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Mobile Register

June 25, 1861

Page 4


From Missouri

            A special dispatch to the St. Louis Republican of the 19th, gives the following accounts of the affairs at Boonsville and at Kansas City:

            The Federal troops landed five miles below the encampment of the State forces.  The latter had a battery near Boonsville, pointed towards the river, but it was circumvented by the Federal troops and proved useless.

            Gen. Lyon immediately advanced on the State troops, and was met in a lane where the firing commenced.  The remainder of the description was substantially as reported last night.  Gov. Jackson was about a mile off, surrounded by Capt. Kelly’s company as a body guard.  It is reported that he was severely reprimanded during the engagement, by his own party, for cowardice and lack of discretion.

Col. Parsons was not in the fight, having previously been reported sick.  Boonville was not injured, no shots having been fired into it.  Gen. Price’s absence is thus accounted for:  On Sunday morning the pickets brought a report that seven steamboats were coming up the river with Federal troops.  A consultation was immediately had between the Governor and Gen. Price, and the Governor ordered the State troops to disperse, not being able to sustain themselves against such a force.  Price then went home.  The troops, however, determined to have a fight.  Col. Marmaduke then became disaffected and resigned.  A few hours later the report about the steamboats proved untrue, and the Governor ordered the troops to prepare for resistance, appointing Mr. Little to command.  There are no reliable accounts as to the number of killed, wounded, or prisoners.  It is stated that Gen. Lyon had at one time the State troops in a position where he could have killed them in large numbers, but that he ordered the firing to cease and proceeded to make prisoners.  It is said that the State troops are gathering in the counties west of here, and that another stand would be made in Jackson county.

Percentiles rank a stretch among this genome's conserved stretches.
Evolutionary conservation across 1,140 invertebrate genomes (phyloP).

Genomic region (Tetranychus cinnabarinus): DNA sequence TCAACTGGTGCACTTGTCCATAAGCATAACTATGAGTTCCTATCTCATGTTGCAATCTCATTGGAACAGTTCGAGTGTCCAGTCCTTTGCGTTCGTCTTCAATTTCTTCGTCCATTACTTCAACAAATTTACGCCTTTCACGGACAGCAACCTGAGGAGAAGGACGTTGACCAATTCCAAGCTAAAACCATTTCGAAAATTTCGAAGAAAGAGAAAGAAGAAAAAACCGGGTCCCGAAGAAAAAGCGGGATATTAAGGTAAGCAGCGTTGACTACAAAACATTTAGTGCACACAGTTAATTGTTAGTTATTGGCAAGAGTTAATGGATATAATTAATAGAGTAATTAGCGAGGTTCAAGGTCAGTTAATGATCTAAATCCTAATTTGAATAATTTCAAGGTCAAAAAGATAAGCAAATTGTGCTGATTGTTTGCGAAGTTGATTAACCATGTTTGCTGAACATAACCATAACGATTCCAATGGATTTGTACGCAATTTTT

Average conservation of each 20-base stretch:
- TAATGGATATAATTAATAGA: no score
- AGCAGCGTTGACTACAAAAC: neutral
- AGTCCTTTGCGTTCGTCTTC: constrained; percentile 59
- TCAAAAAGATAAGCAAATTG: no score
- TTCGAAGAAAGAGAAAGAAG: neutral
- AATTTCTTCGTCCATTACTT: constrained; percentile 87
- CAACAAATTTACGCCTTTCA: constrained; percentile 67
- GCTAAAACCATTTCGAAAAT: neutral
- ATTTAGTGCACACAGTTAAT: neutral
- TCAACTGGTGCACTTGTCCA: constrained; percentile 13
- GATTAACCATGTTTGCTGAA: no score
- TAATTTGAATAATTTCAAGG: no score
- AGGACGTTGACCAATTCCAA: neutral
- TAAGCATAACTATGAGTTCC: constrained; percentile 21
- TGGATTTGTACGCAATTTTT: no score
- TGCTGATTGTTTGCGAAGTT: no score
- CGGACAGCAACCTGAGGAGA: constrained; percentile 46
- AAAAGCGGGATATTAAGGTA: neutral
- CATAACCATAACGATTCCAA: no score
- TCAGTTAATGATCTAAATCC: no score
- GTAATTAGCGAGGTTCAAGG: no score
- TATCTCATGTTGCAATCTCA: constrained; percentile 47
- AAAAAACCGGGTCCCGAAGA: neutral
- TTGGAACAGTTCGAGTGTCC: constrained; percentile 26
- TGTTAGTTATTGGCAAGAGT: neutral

Advices from Kansas City via St. Joseph, give the following account of an engagement near Independence of Thursday last.  A detachment of Federal troops under Capt. Stanley with a flag of truce, visited the camp of the State troops to ascertain the purposes of Capt. Halloway.  During the conference Stanley observed movements being made with the design of attacking him, and ordered a retreat.

His detachment, while retreating, was fired upon by the State troops at an order given by a private, but the fire was so irregular that they killed their own commander, Capt. Halloway, and J. B. Clanahan, and severely wounded several others of their own men.  Stanley’s troops did not fire, having received orders not to do so under any circumstances.  Stanley retreated to Kansas City and reported the affair, when Capt. Prince with a strong body of troops attacked and routed the State forces, capturing thirty horses and a large lot of baggage.  There are now 3,600 U. S. troops and volunteers in Kansas City.


JEFFERSON CITY, June 16—People living near Syracuse have arrived to-day, saying that 600 State troops, retreating from Booneville with six cannon, reached Syracuse yesterday.  They said they were going to draft men from that neighborhood, and would take at least every one who could furnish a horse.

            Various reports as to the number of killed were in vogue.  The probabilities are that about 160 were killed.  There is no possible doubt that a battle was fought and the State forces completely routed, but the telegraph being out of order between here and Booneville, we can’t get entirely authentic accounts of the affair.


[Transcribed by Sharon Strout]


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